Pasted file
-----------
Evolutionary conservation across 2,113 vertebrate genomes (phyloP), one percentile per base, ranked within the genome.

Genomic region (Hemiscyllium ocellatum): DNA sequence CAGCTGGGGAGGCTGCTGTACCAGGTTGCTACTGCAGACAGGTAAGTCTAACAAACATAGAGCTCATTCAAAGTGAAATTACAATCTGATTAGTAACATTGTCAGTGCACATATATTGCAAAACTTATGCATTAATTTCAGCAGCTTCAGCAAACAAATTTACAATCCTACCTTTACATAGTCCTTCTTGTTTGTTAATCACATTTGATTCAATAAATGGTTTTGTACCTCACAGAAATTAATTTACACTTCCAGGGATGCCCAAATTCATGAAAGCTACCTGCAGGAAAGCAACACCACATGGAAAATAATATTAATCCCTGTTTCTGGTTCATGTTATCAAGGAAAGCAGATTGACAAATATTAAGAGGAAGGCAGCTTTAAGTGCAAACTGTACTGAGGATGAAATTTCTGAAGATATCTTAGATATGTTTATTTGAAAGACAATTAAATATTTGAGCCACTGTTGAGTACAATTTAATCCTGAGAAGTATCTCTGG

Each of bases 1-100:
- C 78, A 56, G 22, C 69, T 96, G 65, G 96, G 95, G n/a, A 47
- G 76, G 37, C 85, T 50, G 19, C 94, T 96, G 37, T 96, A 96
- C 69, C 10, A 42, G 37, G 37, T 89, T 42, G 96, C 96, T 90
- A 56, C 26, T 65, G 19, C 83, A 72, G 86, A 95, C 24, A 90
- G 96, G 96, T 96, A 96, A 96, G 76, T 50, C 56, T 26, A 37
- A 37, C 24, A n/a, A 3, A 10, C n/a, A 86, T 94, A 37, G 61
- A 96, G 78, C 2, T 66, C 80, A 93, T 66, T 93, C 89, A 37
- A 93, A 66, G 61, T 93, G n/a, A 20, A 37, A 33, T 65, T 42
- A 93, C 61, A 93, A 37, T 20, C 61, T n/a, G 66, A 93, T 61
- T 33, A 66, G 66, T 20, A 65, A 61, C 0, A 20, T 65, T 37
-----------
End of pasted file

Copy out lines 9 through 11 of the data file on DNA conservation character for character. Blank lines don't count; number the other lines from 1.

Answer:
- A 37, C 24, A n/a, A 3, A 10, C n/a, A 86, T 94, A 37, G 61
- A 96, G 78, C 2, T 66, C 80, A 93, T 66, T 93, C 89, A 37
- A 93, A 66, G 61, T 93, G n/a, A 20, A 37, A 33, T 65, T 42